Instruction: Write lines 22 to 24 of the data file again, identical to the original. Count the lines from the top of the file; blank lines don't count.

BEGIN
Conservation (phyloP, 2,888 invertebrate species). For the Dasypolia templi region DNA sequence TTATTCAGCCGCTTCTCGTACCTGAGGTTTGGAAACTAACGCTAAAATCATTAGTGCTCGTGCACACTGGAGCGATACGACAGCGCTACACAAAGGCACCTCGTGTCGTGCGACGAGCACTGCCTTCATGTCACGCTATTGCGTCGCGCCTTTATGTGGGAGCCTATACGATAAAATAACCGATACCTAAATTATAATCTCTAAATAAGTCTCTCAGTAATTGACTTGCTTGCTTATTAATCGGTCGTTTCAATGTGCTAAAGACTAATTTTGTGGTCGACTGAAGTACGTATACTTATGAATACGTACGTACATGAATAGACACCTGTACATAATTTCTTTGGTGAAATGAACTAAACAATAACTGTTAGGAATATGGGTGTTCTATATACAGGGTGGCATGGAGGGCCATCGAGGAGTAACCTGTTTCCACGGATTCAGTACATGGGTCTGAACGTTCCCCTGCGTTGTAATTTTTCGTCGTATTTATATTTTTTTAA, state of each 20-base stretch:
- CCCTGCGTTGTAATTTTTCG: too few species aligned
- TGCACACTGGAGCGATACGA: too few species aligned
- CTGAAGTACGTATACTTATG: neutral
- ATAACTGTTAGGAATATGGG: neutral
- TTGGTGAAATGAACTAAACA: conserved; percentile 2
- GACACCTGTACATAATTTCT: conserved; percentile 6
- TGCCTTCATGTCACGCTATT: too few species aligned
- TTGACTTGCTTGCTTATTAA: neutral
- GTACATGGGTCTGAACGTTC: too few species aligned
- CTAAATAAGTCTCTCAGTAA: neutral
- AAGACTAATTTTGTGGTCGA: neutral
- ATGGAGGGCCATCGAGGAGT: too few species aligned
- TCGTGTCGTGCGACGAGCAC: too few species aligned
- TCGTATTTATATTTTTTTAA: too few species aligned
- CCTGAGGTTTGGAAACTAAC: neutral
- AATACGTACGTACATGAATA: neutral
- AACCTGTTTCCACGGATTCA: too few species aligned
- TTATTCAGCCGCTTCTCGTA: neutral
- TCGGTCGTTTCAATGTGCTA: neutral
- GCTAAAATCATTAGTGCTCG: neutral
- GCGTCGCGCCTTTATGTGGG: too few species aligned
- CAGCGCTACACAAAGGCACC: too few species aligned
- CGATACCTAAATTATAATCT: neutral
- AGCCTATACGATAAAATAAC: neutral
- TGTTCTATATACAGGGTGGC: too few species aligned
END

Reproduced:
- GCGTCGCGCCTTTATGTGGG: too few species aligned
- CAGCGCTACACAAAGGCACC: too few species aligned
- CGATACCTAAATTATAATCT: neutral